Reciprocal transactivation between HIV-1 and other human viruses

Virology. 2006 Aug 15;352(1):1-13. doi: 10.1016/j.virol.2006.04.006. Epub 2006 May 24.


A variety of rare clinical syndromes are seen with strikingly increased prevalence in HIV-1-infected individuals, many with underlying viral etiologies. The emergence of these diseases in AIDS reflects a reduction in the ability of the immune system to mount an adequate defense against viruses in general due to the damage inflicted to the immune system by HIV-1 infection. However, in many cases, it has been found that HIV-1 can enhance the level of expression and hence the life cycle of other viruses independently of immunosuppression through specific interactions with the viruses. This can occur either directly by HIV-1 proteins such as Tat enhancing the activity of heterologous viral promoters, and/or indirectly by HIV-1 inducing the expression of cytokines and activation of their downstream signaling that eventually promotes the multiplication of the other virus. In a reciprocal manner, the effects of other viruses can enhance the pathogenicity of HIV-1 infection in individuals with AIDS through stimulation of the HIV-1 promoter activity and genome expression. The purpose of this review is to examine the cross-interactions between these viruses and HIV-1.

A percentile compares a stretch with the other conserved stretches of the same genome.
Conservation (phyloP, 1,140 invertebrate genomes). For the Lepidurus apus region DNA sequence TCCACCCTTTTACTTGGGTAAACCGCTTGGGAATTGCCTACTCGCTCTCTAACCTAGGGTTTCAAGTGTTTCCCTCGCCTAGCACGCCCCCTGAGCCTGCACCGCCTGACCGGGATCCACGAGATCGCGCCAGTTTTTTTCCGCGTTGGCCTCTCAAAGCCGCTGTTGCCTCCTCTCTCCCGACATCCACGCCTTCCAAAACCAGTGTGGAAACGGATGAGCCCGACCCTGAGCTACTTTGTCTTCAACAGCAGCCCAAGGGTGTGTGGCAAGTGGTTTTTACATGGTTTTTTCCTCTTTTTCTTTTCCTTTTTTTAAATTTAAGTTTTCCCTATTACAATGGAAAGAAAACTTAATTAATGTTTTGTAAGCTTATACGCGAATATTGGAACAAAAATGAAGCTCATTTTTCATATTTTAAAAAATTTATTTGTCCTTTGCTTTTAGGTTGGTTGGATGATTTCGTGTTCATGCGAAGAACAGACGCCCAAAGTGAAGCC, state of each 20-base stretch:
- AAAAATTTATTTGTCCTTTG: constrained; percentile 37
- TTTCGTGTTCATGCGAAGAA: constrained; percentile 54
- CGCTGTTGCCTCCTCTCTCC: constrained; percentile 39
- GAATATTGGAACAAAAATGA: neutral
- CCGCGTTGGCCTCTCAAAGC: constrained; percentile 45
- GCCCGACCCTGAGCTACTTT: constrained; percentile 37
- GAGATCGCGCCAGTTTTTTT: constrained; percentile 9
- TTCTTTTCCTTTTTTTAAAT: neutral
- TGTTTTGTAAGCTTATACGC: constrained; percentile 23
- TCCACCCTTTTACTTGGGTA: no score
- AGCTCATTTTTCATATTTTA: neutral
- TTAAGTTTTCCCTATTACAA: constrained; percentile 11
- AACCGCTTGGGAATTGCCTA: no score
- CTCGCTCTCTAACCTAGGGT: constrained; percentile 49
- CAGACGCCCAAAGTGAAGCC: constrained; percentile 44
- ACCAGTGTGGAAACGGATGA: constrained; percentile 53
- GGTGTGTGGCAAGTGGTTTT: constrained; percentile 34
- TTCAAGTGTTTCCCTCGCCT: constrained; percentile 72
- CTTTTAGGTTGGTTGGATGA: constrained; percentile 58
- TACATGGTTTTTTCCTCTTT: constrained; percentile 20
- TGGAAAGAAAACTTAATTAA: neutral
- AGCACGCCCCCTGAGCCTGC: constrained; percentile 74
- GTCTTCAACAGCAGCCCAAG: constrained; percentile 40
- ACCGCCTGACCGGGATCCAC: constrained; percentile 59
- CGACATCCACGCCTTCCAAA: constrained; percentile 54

Publication types

  • Research Support, N.I.H., Extramural
  • Review

MeSH terms

  • Gene Expression Regulation, Viral
  • Gene Products, tat / metabolism*
  • HIV-1 / metabolism
  • HIV-1 / pathogenicity*
  • Humans
  • Trans-Activators / metabolism
  • Transcriptional Activation*
  • Viral Proteins / genetics
  • Viral Proteins / metabolism
  • Virus Diseases / physiopathology
  • Virus Diseases / virology
  • Viruses / metabolism
  • Viruses / pathogenicity*
  • tat Gene Products, Human Immunodeficiency Virus


  • Gene Products, tat
  • Trans-Activators
  • Viral Proteins
  • tat Gene Products, Human Immunodeficiency Virus